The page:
Friday, December 19, 2014

Foster Parenting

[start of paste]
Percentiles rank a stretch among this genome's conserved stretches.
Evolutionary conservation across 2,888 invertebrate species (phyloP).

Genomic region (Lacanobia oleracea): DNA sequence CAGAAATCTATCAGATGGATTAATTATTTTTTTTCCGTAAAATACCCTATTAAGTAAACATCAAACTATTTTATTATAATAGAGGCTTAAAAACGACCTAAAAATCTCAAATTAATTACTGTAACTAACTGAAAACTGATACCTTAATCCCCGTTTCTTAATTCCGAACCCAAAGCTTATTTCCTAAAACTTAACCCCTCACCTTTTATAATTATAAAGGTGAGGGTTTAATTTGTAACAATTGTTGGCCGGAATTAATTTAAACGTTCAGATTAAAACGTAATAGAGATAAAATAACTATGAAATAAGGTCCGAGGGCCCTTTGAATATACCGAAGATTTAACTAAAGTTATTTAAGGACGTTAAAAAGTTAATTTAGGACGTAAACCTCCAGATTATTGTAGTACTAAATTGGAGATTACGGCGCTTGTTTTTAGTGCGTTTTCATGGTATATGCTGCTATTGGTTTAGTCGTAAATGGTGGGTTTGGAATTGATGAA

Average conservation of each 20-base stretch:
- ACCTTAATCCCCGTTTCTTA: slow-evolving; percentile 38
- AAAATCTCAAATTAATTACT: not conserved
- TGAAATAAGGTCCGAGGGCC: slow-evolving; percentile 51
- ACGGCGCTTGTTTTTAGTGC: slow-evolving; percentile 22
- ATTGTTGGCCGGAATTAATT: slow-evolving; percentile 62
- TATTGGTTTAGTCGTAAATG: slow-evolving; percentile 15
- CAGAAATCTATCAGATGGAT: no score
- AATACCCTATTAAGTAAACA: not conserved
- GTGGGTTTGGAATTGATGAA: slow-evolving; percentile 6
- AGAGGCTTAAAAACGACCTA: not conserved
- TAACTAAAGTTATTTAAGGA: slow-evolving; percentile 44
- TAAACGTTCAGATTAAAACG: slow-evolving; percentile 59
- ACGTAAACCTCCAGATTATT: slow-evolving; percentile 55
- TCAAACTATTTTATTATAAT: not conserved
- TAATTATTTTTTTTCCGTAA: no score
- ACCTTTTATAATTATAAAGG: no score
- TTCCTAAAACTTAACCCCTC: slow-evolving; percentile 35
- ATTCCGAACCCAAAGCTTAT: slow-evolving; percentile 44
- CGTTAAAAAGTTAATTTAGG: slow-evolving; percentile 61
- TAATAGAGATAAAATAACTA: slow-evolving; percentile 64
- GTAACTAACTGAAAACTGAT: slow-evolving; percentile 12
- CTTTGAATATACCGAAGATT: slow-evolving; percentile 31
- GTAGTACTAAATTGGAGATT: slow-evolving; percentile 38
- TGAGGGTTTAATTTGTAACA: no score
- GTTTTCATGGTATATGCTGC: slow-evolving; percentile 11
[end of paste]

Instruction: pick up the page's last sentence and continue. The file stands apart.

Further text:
Sometimes things can really move fast. We applied to be foster parents and just a few weeks later our first little boy arrived. We had a series of boys, all in good shape and placed for adoption in just a few weeks. Our first girl was different, she was not wanted by her foster parents, they said she had "problems." She banged her head against the bed constantly. Funny, if you picker her up for a bit, then put her down and rubbed her head a little she was fine. Such a cutie, but so many problems. A product of rape, grand father was her father. She had asthma, eczema, allergies, abducted hips. The latter required she wear a pillow split between her legs which in about a year fixed that . But we made several trips to the er when she was gasping for air because of the asthma. She did outgrow that too. In the mean time, the car from the agency would pull up out front every few weeks and bring us more babies. I remember a day my daughter and I were shopping, daughter was maybe 10 years old by then. We each had a baby, and 2 elderly ladies came up to look, asking how old they were, I told them mine was 6 weeks old, they looked at my daughters bundle expecting a doll but it was a real baby, they asked if we had twins, I said no, that one was 3 months old, they stared at each other and you could hear the wheels turning, both my daughter and I kept a straight face til we got to the car then we collapsed in laughter. How funny. It was an adventure we loved. We lost one baby to SCD, and had one that was deaf and others with problems. Most of the moms were about 12 or 13 so we watched carefully for health concerns before the babies were placed. We carried this venture on through several states, mostly Illinois and Texas. When the baby girl who was ill was about a year old, we got orders to move to Texas. We had had her about a year, and totally loved her and knew she would not be adopted. Asked if she could go with us but were told no, unless we adopted her. After seeing the new foster parents who had a son that like to drown their pets, we decided to adopt so started proceedings in Illinois that ended in Laredo TX. The Air Force kept us moving around, we went from the extreme heat of south TX to Grand Forks ND, on the Canadian border, about as cold as the North Pole, snow that took til June to melt and never very warm. About then our little girl started bruising badly, the docs were alarmed and sent she and I off to CO to a big Army hospital. She was diagnosed with aplastic anemia, the inability of her bone marrow to make red blood cells. Because medical care was not possible in ND, we got transferred to Chanute in Illinois, where we were close to Chicago and a big Children's hospital. We had a five year adventure, moving to the country and growing our own foods, had chickens, horses etc and raised what we ate, drove a pony cart to deliver papers and get grain from the elevator in our little town called Clarence. We learned where to go to pick fruit that no one wanted, it just fell off and rotted on the ground. Ground our own flour, made everything from scratch, no sugar. Kids were never sick, the absence of sugar is a sure way to stay well. But five years down the line, Karen needed more and more transfusions and we lost her when she was 10 years old. Guess we always thought she had a chance, so it was a shock. By then the fostering had stopped as she needed all our attention. And all our own kids were now in high school, graduating, heading off to college or the service or to work, so the nest emptied out rapidly. Life can change at the drop of a hat, but those were rewarding fruitful years that God had a hand in. Karen required many transfusions, which made me realize the worth of blood donors, and the service they provide their community. I ended up divorcing my husband about then and moving in a different direction altogether. Sometimes all the pressures of life seem to mess up m head and I get lost in the aftermath. But I have never regretted a moment of my life, I have so much to be grateful for.

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